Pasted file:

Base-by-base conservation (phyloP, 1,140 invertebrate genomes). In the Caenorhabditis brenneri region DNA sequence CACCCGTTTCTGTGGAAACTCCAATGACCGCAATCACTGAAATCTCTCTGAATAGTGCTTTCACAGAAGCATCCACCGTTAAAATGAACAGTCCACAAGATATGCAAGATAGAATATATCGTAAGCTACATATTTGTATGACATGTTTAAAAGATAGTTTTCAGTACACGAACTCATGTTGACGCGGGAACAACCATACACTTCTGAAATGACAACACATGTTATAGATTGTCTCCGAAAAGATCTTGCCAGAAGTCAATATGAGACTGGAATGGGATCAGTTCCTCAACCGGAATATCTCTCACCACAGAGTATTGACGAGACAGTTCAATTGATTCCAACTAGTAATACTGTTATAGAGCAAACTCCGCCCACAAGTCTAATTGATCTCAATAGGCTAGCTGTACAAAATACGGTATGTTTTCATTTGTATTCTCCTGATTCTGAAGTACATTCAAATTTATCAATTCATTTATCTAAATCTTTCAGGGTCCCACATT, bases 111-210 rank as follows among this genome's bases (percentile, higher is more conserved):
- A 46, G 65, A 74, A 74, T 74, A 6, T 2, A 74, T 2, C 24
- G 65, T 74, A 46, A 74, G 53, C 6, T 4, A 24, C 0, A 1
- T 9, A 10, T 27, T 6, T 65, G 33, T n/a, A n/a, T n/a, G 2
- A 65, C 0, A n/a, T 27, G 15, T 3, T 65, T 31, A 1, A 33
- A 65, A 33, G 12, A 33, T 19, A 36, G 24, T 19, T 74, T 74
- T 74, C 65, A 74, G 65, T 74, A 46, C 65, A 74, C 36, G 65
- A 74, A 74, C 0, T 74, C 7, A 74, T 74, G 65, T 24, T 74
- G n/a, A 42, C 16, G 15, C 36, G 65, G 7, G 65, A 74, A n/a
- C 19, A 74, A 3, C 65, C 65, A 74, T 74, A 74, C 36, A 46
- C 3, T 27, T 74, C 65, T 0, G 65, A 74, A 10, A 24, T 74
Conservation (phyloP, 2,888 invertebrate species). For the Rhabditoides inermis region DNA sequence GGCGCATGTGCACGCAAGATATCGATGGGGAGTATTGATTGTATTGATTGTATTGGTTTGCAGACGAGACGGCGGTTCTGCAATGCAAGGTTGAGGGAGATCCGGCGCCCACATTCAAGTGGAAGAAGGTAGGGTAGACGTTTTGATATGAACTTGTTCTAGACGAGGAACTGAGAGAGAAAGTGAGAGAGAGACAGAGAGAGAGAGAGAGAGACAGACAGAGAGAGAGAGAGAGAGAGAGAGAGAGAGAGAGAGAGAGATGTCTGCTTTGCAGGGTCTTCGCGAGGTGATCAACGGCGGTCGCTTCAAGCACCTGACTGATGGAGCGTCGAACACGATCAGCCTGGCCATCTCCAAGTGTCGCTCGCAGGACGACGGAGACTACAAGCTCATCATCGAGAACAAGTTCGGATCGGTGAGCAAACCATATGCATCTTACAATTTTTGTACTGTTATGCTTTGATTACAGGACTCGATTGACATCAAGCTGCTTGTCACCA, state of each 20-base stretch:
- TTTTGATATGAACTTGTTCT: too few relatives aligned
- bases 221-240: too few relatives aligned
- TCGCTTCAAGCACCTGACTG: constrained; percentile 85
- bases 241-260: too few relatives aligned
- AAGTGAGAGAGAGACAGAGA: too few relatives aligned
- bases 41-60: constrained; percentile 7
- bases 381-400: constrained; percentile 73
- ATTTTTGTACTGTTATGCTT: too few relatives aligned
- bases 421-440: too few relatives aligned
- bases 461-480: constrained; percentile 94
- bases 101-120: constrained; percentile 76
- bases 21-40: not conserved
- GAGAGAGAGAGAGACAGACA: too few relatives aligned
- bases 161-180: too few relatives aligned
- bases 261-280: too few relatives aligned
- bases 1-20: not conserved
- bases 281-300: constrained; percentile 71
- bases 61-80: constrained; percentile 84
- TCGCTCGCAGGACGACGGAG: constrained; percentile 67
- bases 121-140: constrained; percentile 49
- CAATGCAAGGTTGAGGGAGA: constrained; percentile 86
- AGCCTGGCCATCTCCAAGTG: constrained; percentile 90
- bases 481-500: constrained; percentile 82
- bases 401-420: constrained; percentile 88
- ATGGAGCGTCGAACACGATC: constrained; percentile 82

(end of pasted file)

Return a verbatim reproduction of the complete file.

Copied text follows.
Base-by-base conservation (phyloP, 1,140 invertebrate genomes). In the Caenorhabditis brenneri region DNA sequence CACCCGTTTCTGTGGAAACTCCAATGACCGCAATCACTGAAATCTCTCTGAATAGTGCTTTCACAGAAGCATCCACCGTTAAAATGAACAGTCCACAAGATATGCAAGATAGAATATATCGTAAGCTACATATTTGTATGACATGTTTAAAAGATAGTTTTCAGTACACGAACTCATGTTGACGCGGGAACAACCATACACTTCTGAAATGACAACACATGTTATAGATTGTCTCCGAAAAGATCTTGCCAGAAGTCAATATGAGACTGGAATGGGATCAGTTCCTCAACCGGAATATCTCTCACCACAGAGTATTGACGAGACAGTTCAATTGATTCCAACTAGTAATACTGTTATAGAGCAAACTCCGCCCACAAGTCTAATTGATCTCAATAGGCTAGCTGTACAAAATACGGTATGTTTTCATTTGTATTCTCCTGATTCTGAAGTACATTCAAATTTATCAATTCATTTATCTAAATCTTTCAGGGTCCCACATT, bases 111-210 rank as follows among this genome's bases (percentile, higher is more conserved):
- A 46, G 65, A 74, A 74, T 74, A 6, T 2, A 74, T 2, C 24
- G 65, T 74, A 46, A 74, G 53, C 6, T 4, A 24, C 0, A 1
- T 9, A 10, T 27, T 6, T 65, G 33, T n/a, A n/a, T n/a, G 2
- A 65, C 0, A n/a, T 27, G 15, T 3, T 65, T 31, A 1, A 33
- A 65, A 33, G 12, A 33, T 19, A 36, G 24, T 19, T 74, T 74
- T 74, C 65, A 74, G 65, T 74, A 46, C 65, A 74, C 36, G 65
- A 74, A 74, C 0, T 74, C 7, A 74, T 74, G 65, T 24, T 74
- G n/a, A 42, C 16, G 15, C 36, G 65, G 7, G 65, A 74, A n/a
- C 19, A 74, A 3, C 65, C 65, A 74, T 74, A 74, C 36, A 46
- C 3, T 27, T 74, C 65, T 0, G 65, A 74, A 10, A 24, T 74
Conservation (phyloP, 2,888 invertebrate species). For the Rhabditoides inermis region DNA sequence GGCGCATGTGCACGCAAGATATCGATGGGGAGTATTGATTGTATTGATTGTATTGGTTTGCAGACGAGACGGCGGTTCTGCAATGCAAGGTTGAGGGAGATCCGGCGCCCACATTCAAGTGGAAGAAGGTAGGGTAGACGTTTTGATATGAACTTGTTCTAGACGAGGAACTGAGAGAGAAAGTGAGAGAGAGACAGAGAGAGAGAGAGAGAGACAGACAGAGAGAGAGAGAGAGAGAGAGAGAGAGAGAGAGAGAGAGATGTCTGCTTTGCAGGGTCTTCGCGAGGTGATCAACGGCGGTCGCTTCAAGCACCTGACTGATGGAGCGTCGAACACGATCAGCCTGGCCATCTCCAAGTGTCGCTCGCAGGACGACGGAGACTACAAGCTCATCATCGAGAACAAGTTCGGATCGGTGAGCAAACCATATGCATCTTACAATTTTTGTACTGTTATGCTTTGATTACAGGACTCGATTGACATCAAGCTGCTTGTCACCA, state of each 20-base stretch:
- TTTTGATATGAACTTGTTCT: too few relatives aligned
- bases 221-240: too few relatives aligned
- TCGCTTCAAGCACCTGACTG: constrained; percentile 85
- bases 241-260: too few relatives aligned
- AAGTGAGAGAGAGACAGAGA: too few relatives aligned
- bases 41-60: constrained; percentile 7
- bases 381-400: constrained; percentile 73
- ATTTTTGTACTGTTATGCTT: too few relatives aligned
- bases 421-440: too few relatives aligned
- bases 461-480: constrained; percentile 94
- bases 101-120: constrained; percentile 76
- bases 21-40: not conserved
- GAGAGAGAGAGAGACAGACA: too few relatives aligned
- bases 161-180: too few relatives aligned
- bases 261-280: too few relatives aligned
- bases 1-20: not conserved
- bases 281-300: constrained; percentile 71
- bases 61-80: constrained; percentile 84
- TCGCTCGCAGGACGACGGAG: constrained; percentile 67
- bases 121-140: constrained; percentile 49
- CAATGCAAGGTTGAGGGAGA: constrained; percentile 86
- AGCCTGGCCATCTCCAAGTG: constrained; percentile 90
- bases 481-500: constrained; percentile 82
- bases 401-420: constrained; percentile 88
- ATGGAGCGTCGAACACGATC: constrained; percentile 82